Pontrilas pick and carry perfection

April 21, 2020

One of the largest privately-owned sawmills in the UK belongs to Pontrilas Timber. Headquartered on the outskirts of Hereford, the company constantly holds a stock of over 20,000 tonnes of timber on their vast yard, processing between 8 and 9 thousand tonnes on an average week.

To maintain a constant supply of timber into the mill the company relies on the services of a number of large pick and carry material handlers which travel around the yard undertaking both loading of the infeed conveyor to the mill and unloading of the large number of trucks entering the yard on a daily basis.

Over the past few years the yard has relied on a fleet dominated by Liebherr machinery. This has changed recently with the introduction of a new Sennebogen 730E purchased specifically for a slightly larger carrying capacity. Brian Pugh is the man in charge of the facility and is the man with the ultimate decision as to what machines come into the fleet. “We take the views of our operators into consideration when it comes to running our machines.” Brian comments “They are the ones that have to spend a whole shift in them and are the ones at the front end of our operations. We need the operators to be able to get the best out of our investments at all times. It’s no good having an unreliable, uncomfortable machine as our whole operation depends on their productivity, availability and operator acceptance.”

Purchased from Molson Green, Sennebogen’s main dealer for the UK the new arrival has been put straight to work in the busy yard assisting with the 65-70 loads of timber coming in on a daily basis. Fitted with a 2m2 timber grab, the 730E boasts almost a 10% increase in grab size over the equivalent Liebherr machines resulting in a slight decrease in unloading times for each truck.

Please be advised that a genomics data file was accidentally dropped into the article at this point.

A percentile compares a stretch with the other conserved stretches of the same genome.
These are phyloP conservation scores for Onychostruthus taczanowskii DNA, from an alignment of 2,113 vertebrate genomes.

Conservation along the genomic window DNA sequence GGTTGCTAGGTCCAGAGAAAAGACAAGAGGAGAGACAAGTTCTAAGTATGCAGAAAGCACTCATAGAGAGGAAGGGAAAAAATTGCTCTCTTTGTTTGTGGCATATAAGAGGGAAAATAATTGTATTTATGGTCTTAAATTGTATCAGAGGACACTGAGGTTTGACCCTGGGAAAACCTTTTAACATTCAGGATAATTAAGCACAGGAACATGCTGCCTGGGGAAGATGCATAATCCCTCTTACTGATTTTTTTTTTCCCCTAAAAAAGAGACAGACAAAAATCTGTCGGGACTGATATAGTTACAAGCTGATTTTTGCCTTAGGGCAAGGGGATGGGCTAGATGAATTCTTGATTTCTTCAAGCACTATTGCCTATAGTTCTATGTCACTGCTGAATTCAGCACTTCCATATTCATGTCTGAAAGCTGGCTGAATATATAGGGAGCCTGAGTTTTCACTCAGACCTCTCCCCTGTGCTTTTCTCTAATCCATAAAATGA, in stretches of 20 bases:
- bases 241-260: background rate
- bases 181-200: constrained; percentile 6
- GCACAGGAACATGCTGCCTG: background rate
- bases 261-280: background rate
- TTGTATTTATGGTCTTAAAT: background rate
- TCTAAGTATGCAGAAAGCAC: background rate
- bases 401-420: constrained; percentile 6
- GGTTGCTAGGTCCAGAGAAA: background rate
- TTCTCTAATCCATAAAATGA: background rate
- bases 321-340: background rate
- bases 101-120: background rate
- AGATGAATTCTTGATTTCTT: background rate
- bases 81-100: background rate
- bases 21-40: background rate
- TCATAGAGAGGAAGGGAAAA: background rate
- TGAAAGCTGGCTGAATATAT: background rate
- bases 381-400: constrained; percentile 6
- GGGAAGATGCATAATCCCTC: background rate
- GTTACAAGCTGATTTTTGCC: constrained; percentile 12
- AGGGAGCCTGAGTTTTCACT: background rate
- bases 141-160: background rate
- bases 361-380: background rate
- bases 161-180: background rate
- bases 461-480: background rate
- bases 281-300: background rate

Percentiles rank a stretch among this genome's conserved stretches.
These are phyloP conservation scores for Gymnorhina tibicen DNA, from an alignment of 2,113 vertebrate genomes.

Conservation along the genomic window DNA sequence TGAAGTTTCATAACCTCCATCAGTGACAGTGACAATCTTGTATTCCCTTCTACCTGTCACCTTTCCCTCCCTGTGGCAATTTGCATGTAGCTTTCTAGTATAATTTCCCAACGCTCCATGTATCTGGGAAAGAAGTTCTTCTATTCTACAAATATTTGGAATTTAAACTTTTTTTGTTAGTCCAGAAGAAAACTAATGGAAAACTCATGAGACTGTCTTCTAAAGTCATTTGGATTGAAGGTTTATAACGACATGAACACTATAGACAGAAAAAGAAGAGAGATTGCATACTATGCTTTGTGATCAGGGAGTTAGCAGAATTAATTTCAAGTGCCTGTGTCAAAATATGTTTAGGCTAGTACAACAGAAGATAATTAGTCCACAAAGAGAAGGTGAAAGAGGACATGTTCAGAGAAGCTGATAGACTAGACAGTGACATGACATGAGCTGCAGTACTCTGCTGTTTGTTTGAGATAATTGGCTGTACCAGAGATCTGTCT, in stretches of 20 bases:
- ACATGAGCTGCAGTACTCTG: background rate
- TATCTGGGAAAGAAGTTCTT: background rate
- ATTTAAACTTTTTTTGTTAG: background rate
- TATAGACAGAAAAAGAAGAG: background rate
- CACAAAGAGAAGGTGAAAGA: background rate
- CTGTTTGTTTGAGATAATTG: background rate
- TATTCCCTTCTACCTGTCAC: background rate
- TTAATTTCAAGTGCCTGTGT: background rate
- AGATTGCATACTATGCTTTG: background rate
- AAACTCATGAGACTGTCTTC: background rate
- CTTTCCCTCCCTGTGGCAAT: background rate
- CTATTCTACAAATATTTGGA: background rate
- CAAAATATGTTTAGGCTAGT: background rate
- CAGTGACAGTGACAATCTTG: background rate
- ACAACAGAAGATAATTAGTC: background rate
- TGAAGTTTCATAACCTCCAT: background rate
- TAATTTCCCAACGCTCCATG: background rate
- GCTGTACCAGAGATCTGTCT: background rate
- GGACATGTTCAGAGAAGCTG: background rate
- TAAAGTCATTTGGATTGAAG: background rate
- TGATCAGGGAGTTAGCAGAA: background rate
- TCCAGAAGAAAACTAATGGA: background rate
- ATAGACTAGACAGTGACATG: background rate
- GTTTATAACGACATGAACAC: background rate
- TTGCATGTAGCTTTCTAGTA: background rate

The increase in grab size whilst still keeping a base machine size similar to the ones already in use means the layout of the yard doesn’t have to be altered. Whilst the base of the machine mirrors the size of the Liebherr’s, the main benefit can be seen in the radical design of the Sennebogen’s upper structure. The 34 tonne plus machine is built around a compact tail swing upper structure, something very rare on this size and style of machine. Usually machines of this size require a standard counterweight to balance the machine and load out but because of the design of the machine, this has been reduced to give just a 620mm rear overhang. This short rear end has been achieved by the designers moving the engine and other vital components to a large compartment on the offside of the upper structure. Mounting the 228hp, 6.7 litre Cummins longitudinally meant better weight distribution and also allows the boom foot to be moved further back in the structure resulting in a very stable machine.